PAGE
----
I was in a meeting recently, in an observation capacity only, that reminded me just how much work we really have to do to educate librarians about the changing needs of our users in the 21st Century. The meeting started out discussing an area of traditional librarianship, including updates of new developments within the traditional framework. A report was then given on an initiative using some traditional library data in a new way. This report was brief, and to my mind represented a misunderstanding of the point of the initiative. The report focused on the mechanics of how a cataloger would interact with the new service (the part still under development), and completely ignored the end-user. No mention at all was given that the point of the initiative was to make the older practice more transparent to end-users.
This in itself was disappointing, but the meeting went rapidly downhill from there. Based on this report, the group concluded that the initiative at this time held no benefit for their community. They would keep tabs on its development, but their explicitly stated conclusion was "No news is good news." An idea was then presented that the initiative was "probably" (this was a guess, not based on any information from the initiative in question) meant for use with electronic resources, with the strong implication that resource description must be fundamentally different for electronic resources than for "traditional" resources. A sigh of understanding spread through the group, and they further concluded that the initiative was definitely not relevant, since it was used for "other stuff, not our stuff." The discussion then progressed to saying "this must be for metadata, not cataloging," and therefore further not relevant to the group.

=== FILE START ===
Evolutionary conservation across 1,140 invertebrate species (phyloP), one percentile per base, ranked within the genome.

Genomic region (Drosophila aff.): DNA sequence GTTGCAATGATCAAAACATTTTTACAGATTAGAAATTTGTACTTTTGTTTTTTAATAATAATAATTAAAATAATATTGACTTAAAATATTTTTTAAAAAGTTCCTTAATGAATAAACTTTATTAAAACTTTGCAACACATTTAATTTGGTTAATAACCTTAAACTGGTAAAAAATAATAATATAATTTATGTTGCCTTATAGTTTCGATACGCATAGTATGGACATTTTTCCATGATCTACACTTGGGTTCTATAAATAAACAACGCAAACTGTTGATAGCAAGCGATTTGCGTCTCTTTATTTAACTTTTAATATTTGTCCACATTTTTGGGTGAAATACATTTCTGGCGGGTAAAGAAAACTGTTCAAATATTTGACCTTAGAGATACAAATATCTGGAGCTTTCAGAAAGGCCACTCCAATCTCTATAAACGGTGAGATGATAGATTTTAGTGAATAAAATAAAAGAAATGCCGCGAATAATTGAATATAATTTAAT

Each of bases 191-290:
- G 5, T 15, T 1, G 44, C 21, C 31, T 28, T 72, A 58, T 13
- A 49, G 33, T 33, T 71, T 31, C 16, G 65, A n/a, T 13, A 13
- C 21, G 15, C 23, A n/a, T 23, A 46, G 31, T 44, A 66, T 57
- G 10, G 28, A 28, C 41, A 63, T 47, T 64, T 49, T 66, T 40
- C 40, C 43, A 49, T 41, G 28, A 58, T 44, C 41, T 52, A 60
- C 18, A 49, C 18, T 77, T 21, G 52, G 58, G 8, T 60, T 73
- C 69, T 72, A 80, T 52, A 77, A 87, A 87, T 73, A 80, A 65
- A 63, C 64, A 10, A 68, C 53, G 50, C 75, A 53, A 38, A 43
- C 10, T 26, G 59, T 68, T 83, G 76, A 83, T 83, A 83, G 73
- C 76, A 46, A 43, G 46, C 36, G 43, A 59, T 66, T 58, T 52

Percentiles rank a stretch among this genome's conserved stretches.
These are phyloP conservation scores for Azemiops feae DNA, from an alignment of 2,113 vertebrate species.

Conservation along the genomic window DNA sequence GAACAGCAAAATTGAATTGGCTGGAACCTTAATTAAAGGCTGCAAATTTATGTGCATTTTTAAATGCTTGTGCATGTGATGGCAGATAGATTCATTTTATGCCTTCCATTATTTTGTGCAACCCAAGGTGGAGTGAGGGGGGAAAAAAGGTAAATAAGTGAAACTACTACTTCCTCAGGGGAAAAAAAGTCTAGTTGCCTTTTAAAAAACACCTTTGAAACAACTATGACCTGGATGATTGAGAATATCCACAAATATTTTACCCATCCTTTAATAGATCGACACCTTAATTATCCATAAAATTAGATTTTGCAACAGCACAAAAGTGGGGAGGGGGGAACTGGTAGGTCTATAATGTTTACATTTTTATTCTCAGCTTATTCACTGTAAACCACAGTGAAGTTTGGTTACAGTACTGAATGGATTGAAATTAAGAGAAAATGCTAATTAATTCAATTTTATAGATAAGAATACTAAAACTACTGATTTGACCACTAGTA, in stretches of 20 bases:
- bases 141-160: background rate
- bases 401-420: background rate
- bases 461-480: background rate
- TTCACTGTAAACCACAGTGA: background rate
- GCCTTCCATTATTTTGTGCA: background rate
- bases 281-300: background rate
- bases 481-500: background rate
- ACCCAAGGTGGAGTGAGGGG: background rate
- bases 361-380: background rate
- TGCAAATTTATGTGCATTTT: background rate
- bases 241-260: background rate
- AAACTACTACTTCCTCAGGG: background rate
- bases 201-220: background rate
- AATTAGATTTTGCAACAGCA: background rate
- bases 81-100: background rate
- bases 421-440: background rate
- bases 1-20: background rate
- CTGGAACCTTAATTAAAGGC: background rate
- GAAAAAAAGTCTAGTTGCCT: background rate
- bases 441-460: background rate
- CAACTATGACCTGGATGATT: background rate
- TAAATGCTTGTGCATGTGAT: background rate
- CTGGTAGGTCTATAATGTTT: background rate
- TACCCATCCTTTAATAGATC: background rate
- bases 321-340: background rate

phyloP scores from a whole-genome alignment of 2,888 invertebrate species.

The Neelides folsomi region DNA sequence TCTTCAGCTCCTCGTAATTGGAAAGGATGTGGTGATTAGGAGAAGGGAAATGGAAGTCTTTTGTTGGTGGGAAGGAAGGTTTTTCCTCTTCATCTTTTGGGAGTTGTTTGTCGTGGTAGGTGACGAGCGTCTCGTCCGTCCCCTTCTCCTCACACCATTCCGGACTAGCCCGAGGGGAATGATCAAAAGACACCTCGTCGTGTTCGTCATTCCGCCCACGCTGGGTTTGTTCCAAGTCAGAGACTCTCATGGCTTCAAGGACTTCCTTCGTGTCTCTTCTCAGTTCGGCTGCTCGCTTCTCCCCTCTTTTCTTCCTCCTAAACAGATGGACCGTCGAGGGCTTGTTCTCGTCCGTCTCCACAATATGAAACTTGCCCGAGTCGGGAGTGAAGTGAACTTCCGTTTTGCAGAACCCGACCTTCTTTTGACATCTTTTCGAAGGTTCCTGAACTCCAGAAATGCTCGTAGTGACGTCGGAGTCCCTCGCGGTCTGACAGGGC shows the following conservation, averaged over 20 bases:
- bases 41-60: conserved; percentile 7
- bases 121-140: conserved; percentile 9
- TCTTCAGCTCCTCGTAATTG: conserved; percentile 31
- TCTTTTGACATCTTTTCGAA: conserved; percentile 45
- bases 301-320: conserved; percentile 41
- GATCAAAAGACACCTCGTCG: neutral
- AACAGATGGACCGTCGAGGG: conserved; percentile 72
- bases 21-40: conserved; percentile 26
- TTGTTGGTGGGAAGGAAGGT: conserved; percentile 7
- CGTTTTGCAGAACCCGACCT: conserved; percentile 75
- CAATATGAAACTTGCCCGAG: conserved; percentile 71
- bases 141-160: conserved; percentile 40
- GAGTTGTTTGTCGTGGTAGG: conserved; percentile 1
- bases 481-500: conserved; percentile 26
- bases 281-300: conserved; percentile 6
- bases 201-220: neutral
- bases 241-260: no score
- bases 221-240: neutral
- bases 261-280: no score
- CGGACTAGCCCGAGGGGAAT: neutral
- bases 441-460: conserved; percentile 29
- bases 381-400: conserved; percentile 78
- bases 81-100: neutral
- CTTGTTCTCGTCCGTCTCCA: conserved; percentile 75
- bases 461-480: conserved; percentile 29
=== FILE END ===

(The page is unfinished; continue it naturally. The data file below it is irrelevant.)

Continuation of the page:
I was shocked. I've certainly come across my fair share of resistance to the sort of work I do as a metadata librarian from technical services folks, but I have never come across this level of intellectual separation. It was as if the group did not understand the new initiative and was doing everything they could to rationalize a view that it didn't matter. I definitely see as one of my primary job responsibilities education of the people I work with about metadata issues. I'm doing my best to tackle them, one person at a time. I know it's a big challenge - here's wishing me some luck on this road!